"Now, who’d of thought, any of us oppressed people would all get along...?"

Yahn, a Philadelphia accountant, warns Simms, his client, about the dire consequences of having borrowed money from a corrupt business that he can’t repay. Yahn’s boss fires him before Protean (the corrupt moneylenders) can entice Yahn, a numbers wizard, to cook their books like Simms wants him to. Already stressed to the point of multiple medical emergencies, Yahn believes unemployment will finish him. Instead, he takes the opportunity to heal in the country. The Pennsylvania farmland where he buys property, however, is also Protean’s hideout. While Yahn and his new farmer-neighbors ready the soil for organic crops, Protean members plan a heist to undermine their leader. After a violent encounter, Yahn’s Earthworks crew and the Protean thugs discover they have more in common than they thought.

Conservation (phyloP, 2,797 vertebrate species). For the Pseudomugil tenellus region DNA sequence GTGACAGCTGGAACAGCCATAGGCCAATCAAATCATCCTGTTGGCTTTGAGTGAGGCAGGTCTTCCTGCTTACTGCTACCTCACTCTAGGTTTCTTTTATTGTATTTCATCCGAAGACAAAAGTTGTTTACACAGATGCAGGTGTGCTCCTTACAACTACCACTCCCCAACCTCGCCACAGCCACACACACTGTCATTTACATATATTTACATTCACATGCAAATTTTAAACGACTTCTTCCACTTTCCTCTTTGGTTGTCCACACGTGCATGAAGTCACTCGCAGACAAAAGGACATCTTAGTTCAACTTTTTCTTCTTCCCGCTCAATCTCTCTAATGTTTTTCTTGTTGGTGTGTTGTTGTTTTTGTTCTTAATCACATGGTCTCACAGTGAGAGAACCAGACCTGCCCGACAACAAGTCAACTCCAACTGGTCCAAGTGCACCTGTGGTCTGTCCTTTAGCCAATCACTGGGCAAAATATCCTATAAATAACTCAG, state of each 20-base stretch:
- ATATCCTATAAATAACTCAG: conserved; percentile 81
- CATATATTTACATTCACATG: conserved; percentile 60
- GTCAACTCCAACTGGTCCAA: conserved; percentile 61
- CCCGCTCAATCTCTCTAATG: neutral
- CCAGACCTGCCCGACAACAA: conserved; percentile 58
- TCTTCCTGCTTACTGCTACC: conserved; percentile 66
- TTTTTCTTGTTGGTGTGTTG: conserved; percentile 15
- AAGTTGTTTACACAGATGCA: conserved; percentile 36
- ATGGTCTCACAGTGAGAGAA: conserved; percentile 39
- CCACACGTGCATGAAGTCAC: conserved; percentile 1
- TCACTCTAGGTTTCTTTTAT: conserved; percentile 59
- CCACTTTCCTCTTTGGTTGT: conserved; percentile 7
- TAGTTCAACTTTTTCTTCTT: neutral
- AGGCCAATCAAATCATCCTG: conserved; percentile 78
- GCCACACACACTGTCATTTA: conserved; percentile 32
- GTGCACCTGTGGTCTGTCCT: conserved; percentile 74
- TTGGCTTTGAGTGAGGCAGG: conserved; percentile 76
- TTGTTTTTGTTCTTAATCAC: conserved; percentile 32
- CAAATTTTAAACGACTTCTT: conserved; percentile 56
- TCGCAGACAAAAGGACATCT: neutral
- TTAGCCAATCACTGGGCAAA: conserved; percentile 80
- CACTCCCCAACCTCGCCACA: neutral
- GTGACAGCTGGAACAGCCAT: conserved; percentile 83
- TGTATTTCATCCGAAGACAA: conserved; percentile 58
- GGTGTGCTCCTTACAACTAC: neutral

In both the opening and ending scenes, Yahn is surrounded by desperate men. In the beginning, he walks through city streets trailed by vagrants whom he finds despicable. At the close, the Protean men left after the melee, along with Yahn and his new friends, have all come through adversity, not unlike the vagrants Yahn once thought were nothing like him. The story’s writing, dense with adjectives and details about the scenery as well as the characters’ dress and mannerisms, anticipates the messy collusion between shady business and law-abiding citizens, victims of crime, and perpetrators. The new breed is shown in the vagabond community tied to the land. Mother Earth’s voice in the text lends a spiritual element, unexpected and refreshing, tying the stories together in a healing ritual that makes the overall narrative’s point: growth and redemption happen when enemies face each other and their own demons, too.

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